Column: Inconsistency still a major problem for the Lakers in Game 2 loss to Grizzlies
The opening game of this series showed what the Lakers could be. The second revealed what they are.
As much they upgraded their personnel at the trade deadline, these Lakers still have no idea which version of themselves will show up on any particular night, a reality of which they were reminded in a dispiriting 103-93 defeat to the Memphis Grizzlies on Wednesday at FedEx Forum.
With the Grizzlies playing without Ja Morant in Game 2, the Lakers should have returned to Los Angeles with this first-round series pretty much over.
The Lakers are 45-1 in best-of-seven series when leading two games to none, and LeBron James’ teams are 24-0, according to ESPN Stats & Info.
A win on Wednesday would have won them the series.
Instead, the Lakers are heading into Game 3 at Crypto.com Arena with the series level at one game apiece and their opponents revitalized enough to where trash-talking Grizzlies guard Dillon Brooks was calling James “old.”
“Both teams feel like they can win on each other’s floor,” James said. “It gives us no comfort that we’re going home. We shouldn’t feel comfortable with a 1-1 tie. Game 3 is the most important game of the series and if we’re not uncomfortable going into that game, they can very easily come into our hometown and our home court and take the series back.”
The Grizzlies’ increased confidence shouldn’t be the only reason for the Lakers’ discomfort.
When the series resumes on Saturday, the Lakers don’t know if they’ll have the Anthony Davis who dominated on both ends of the floor in Game 1 or the player who made just four of 14 shots in Game 2.
They don’t know if they’ll have the D’Angelo Russell who overcame his early shooting troubles in Game 1 or the player who continued to miss and miss and miss in the second half in Game 2.
They don’t know if they’ll have the Austin Reaves who was unstoppable in the fourth quarter of Game 1 or the player who finished with 12 quiet points in Game 2.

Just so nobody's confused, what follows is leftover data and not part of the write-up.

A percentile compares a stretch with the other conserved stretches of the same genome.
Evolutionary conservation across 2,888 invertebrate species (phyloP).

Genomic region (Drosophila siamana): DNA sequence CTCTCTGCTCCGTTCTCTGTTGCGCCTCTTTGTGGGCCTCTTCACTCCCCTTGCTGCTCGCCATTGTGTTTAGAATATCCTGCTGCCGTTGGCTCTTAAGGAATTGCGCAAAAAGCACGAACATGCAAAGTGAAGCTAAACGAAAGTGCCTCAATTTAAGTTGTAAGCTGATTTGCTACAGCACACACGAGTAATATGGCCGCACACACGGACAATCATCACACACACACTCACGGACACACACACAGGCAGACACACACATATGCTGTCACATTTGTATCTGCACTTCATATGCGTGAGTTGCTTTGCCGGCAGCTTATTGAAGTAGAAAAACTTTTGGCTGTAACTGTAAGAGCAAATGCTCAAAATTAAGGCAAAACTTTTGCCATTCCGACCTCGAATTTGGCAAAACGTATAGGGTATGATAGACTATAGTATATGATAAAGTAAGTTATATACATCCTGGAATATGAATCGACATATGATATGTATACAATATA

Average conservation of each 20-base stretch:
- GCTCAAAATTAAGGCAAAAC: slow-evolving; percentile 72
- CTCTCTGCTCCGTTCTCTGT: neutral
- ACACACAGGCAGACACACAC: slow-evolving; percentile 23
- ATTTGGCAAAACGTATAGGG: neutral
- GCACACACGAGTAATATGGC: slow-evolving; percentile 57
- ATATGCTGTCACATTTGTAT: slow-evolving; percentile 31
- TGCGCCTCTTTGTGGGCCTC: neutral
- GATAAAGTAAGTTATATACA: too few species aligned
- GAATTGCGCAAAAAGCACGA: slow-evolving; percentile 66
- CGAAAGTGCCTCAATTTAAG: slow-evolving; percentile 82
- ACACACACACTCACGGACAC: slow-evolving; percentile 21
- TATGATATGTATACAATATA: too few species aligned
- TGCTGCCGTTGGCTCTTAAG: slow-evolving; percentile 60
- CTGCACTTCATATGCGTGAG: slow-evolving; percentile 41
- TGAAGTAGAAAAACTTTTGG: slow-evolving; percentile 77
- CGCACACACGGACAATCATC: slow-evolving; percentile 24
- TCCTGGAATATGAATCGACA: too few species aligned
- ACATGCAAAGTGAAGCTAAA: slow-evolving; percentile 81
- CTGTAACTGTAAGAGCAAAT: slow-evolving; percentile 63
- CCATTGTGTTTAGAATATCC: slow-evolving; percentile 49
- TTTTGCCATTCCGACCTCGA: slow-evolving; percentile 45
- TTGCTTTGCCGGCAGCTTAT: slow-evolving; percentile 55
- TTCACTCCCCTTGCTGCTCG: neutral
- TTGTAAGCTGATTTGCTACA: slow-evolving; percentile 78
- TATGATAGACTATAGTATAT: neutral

“Can’t have a night like I had tonight and expect us to win,” Davis said.
Outside of James, the Lakers’ most dependable player suddenly looks like reserve forward Rui Hachimura, which can’t be a comforting thought for the organization’s brain trust. Hachimura scored 20 points on Wednesday to follow up his 29-point performance two days earlier, but the fourth-year forward’s career has been marked by inconsistency.
The postgame self-analysis by the Lakers was alarming in that it raised questions about their collective mindset.
“We came out lethargic in the first quarter,” coach Darvin Ham said.
“First quarter, they got the best of us,” Russell said.
“They came out and punched us in the mouth first and we didn’t respond well,” Reaves said.
Didn’t they know what was at stake?
Of course, this might not be entirely about intensity. This could also be about Xs and O’s. Ham noted that Davis was often double- and triple-teamed in the post.
“We’re telling our guys whenever you drive the ball and they collapse and you have two or three defenders around you, or you try to post up and you have two, three defenders around you, now you gotta go to the second or third option. Swing it quick and just play a little faster,” Ham said.
The Lakers didn’t do that.
In recent weeks, the Lakers have been in a race against the clock, not only to win a sufficient number of games to reach the playoffs but also for an overhauled roster to learn how to play together.
Something to remember: That process had to start over when James returned from injury on March 26 after missing four weeks.
They were awful against the Clippers two weeks ago. They looked gassed against the Phoenix Suns. They were fortunate to win their play-in game against the Minnesota Timberwolves.
“We’re relatively new to the competition that’s in the field,” James said. “So, every night when we step on the floor, now in the postseason, we get to see what we’re capable of and where we are as far as growth.”
By stealing one of the two games in Memphis, the Lakers remain well-positioned to win this series. Actually contending for a championship is another story. Right now, they’re not a championship team — and they don’t have much more time to turn themselves into one.
This story originally appeared in Los Angeles Times.
Source: Yahoo Sports